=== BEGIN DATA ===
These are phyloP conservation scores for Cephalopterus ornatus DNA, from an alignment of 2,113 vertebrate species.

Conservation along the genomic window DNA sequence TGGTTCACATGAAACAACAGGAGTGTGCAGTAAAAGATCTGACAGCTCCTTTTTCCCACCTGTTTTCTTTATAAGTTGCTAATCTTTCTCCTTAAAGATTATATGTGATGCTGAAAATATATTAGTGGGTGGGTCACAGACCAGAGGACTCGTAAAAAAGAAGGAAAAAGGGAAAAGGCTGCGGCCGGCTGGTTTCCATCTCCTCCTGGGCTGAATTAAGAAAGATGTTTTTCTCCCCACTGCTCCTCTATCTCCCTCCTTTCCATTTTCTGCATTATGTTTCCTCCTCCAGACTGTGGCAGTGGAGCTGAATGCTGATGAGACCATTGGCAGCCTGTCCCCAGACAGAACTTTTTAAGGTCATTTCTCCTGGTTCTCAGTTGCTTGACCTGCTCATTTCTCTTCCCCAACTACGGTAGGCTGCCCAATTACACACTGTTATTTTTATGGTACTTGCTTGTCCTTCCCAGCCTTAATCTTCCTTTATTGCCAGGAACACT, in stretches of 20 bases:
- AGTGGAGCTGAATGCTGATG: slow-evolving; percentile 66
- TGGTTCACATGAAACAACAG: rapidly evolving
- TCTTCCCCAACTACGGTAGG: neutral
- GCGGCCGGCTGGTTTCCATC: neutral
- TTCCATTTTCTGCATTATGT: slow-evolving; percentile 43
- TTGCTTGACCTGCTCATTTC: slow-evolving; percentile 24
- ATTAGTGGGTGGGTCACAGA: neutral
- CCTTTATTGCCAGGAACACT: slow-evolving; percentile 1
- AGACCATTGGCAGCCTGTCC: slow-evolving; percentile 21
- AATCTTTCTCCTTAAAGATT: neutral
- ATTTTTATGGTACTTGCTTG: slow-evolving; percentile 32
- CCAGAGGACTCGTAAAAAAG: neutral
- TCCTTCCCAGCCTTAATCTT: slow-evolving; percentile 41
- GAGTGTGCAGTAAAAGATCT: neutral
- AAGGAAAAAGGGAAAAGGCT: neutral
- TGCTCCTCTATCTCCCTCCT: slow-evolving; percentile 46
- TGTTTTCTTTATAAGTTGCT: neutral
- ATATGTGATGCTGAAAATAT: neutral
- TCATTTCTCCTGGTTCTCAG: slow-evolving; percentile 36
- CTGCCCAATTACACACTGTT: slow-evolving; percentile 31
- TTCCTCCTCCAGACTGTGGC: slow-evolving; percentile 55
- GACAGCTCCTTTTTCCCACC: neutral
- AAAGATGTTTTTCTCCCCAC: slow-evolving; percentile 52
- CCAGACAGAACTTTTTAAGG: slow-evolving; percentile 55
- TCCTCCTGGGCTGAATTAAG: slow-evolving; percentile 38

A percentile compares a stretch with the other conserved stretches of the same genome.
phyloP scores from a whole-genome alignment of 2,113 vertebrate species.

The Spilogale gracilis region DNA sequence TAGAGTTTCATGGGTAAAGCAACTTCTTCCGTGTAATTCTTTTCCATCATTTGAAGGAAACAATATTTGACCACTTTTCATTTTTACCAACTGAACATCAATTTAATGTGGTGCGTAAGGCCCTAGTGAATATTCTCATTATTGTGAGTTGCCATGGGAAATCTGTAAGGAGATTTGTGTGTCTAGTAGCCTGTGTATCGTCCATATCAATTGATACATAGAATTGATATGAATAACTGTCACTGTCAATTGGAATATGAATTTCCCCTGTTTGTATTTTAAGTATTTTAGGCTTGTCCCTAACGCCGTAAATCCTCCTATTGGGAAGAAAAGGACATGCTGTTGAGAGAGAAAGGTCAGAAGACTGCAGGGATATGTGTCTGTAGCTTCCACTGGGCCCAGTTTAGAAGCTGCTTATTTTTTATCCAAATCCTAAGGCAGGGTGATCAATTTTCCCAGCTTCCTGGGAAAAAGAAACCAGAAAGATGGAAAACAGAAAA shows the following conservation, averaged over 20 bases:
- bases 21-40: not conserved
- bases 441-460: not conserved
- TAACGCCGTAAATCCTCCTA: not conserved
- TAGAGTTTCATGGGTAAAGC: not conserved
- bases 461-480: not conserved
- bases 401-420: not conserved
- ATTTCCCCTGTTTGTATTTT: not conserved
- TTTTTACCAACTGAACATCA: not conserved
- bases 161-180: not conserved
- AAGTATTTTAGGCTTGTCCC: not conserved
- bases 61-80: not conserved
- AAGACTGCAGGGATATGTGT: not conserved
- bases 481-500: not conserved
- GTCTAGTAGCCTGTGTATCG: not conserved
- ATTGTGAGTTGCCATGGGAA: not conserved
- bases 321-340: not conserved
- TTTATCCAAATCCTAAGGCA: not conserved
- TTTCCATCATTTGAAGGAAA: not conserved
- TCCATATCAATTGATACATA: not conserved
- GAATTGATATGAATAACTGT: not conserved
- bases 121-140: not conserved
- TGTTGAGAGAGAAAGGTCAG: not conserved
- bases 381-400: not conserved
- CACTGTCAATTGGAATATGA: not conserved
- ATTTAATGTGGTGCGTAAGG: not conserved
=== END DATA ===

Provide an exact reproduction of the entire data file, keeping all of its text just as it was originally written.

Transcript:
These are phyloP conservation scores for Cephalopterus ornatus DNA, from an alignment of 2,113 vertebrate species.

Conservation along the genomic window DNA sequence TGGTTCACATGAAACAACAGGAGTGTGCAGTAAAAGATCTGACAGCTCCTTTTTCCCACCTGTTTTCTTTATAAGTTGCTAATCTTTCTCCTTAAAGATTATATGTGATGCTGAAAATATATTAGTGGGTGGGTCACAGACCAGAGGACTCGTAAAAAAGAAGGAAAAAGGGAAAAGGCTGCGGCCGGCTGGTTTCCATCTCCTCCTGGGCTGAATTAAGAAAGATGTTTTTCTCCCCACTGCTCCTCTATCTCCCTCCTTTCCATTTTCTGCATTATGTTTCCTCCTCCAGACTGTGGCAGTGGAGCTGAATGCTGATGAGACCATTGGCAGCCTGTCCCCAGACAGAACTTTTTAAGGTCATTTCTCCTGGTTCTCAGTTGCTTGACCTGCTCATTTCTCTTCCCCAACTACGGTAGGCTGCCCAATTACACACTGTTATTTTTATGGTACTTGCTTGTCCTTCCCAGCCTTAATCTTCCTTTATTGCCAGGAACACT, in stretches of 20 bases:
- AGTGGAGCTGAATGCTGATG: slow-evolving; percentile 66
- TGGTTCACATGAAACAACAG: rapidly evolving
- TCTTCCCCAACTACGGTAGG: neutral
- GCGGCCGGCTGGTTTCCATC: neutral
- TTCCATTTTCTGCATTATGT: slow-evolving; percentile 43
- TTGCTTGACCTGCTCATTTC: slow-evolving; percentile 24
- ATTAGTGGGTGGGTCACAGA: neutral
- CCTTTATTGCCAGGAACACT: slow-evolving; percentile 1
- AGACCATTGGCAGCCTGTCC: slow-evolving; percentile 21
- AATCTTTCTCCTTAAAGATT: neutral
- ATTTTTATGGTACTTGCTTG: slow-evolving; percentile 32
- CCAGAGGACTCGTAAAAAAG: neutral
- TCCTTCCCAGCCTTAATCTT: slow-evolving; percentile 41
- GAGTGTGCAGTAAAAGATCT: neutral
- AAGGAAAAAGGGAAAAGGCT: neutral
- TGCTCCTCTATCTCCCTCCT: slow-evolving; percentile 46
- TGTTTTCTTTATAAGTTGCT: neutral
- ATATGTGATGCTGAAAATAT: neutral
- TCATTTCTCCTGGTTCTCAG: slow-evolving; percentile 36
- CTGCCCAATTACACACTGTT: slow-evolving; percentile 31
- TTCCTCCTCCAGACTGTGGC: slow-evolving; percentile 55
- GACAGCTCCTTTTTCCCACC: neutral
- AAAGATGTTTTTCTCCCCAC: slow-evolving; percentile 52
- CCAGACAGAACTTTTTAAGG: slow-evolving; percentile 55
- TCCTCCTGGGCTGAATTAAG: slow-evolving; percentile 38

A percentile compares a stretch with the other conserved stretches of the same genome.
phyloP scores from a whole-genome alignment of 2,113 vertebrate species.

The Spilogale gracilis region DNA sequence TAGAGTTTCATGGGTAAAGCAACTTCTTCCGTGTAATTCTTTTCCATCATTTGAAGGAAACAATATTTGACCACTTTTCATTTTTACCAACTGAACATCAATTTAATGTGGTGCGTAAGGCCCTAGTGAATATTCTCATTATTGTGAGTTGCCATGGGAAATCTGTAAGGAGATTTGTGTGTCTAGTAGCCTGTGTATCGTCCATATCAATTGATACATAGAATTGATATGAATAACTGTCACTGTCAATTGGAATATGAATTTCCCCTGTTTGTATTTTAAGTATTTTAGGCTTGTCCCTAACGCCGTAAATCCTCCTATTGGGAAGAAAAGGACATGCTGTTGAGAGAGAAAGGTCAGAAGACTGCAGGGATATGTGTCTGTAGCTTCCACTGGGCCCAGTTTAGAAGCTGCTTATTTTTTATCCAAATCCTAAGGCAGGGTGATCAATTTTCCCAGCTTCCTGGGAAAAAGAAACCAGAAAGATGGAAAACAGAAAA shows the following conservation, averaged over 20 bases:
- bases 21-40: not conserved
- bases 441-460: not conserved
- TAACGCCGTAAATCCTCCTA: not conserved
- TAGAGTTTCATGGGTAAAGC: not conserved
- bases 461-480: not conserved
- bases 401-420: not conserved
- ATTTCCCCTGTTTGTATTTT: not conserved
- TTTTTACCAACTGAACATCA: not conserved
- bases 161-180: not conserved
- AAGTATTTTAGGCTTGTCCC: not conserved
- bases 61-80: not conserved
- AAGACTGCAGGGATATGTGT: not conserved
- bases 481-500: not conserved
- GTCTAGTAGCCTGTGTATCG: not conserved
- ATTGTGAGTTGCCATGGGAA: not conserved
- bases 321-340: not conserved
- TTTATCCAAATCCTAAGGCA: not conserved
- TTTCCATCATTTGAAGGAAA: not conserved
- TCCATATCAATTGATACATA: not conserved
- GAATTGATATGAATAACTGT: not conserved
- bases 121-140: not conserved
- TGTTGAGAGAGAAAGGTCAG: not conserved
- bases 381-400: not conserved
- CACTGTCAATTGGAATATGA: not conserved
- ATTTAATGTGGTGCGTAAGG: not conserved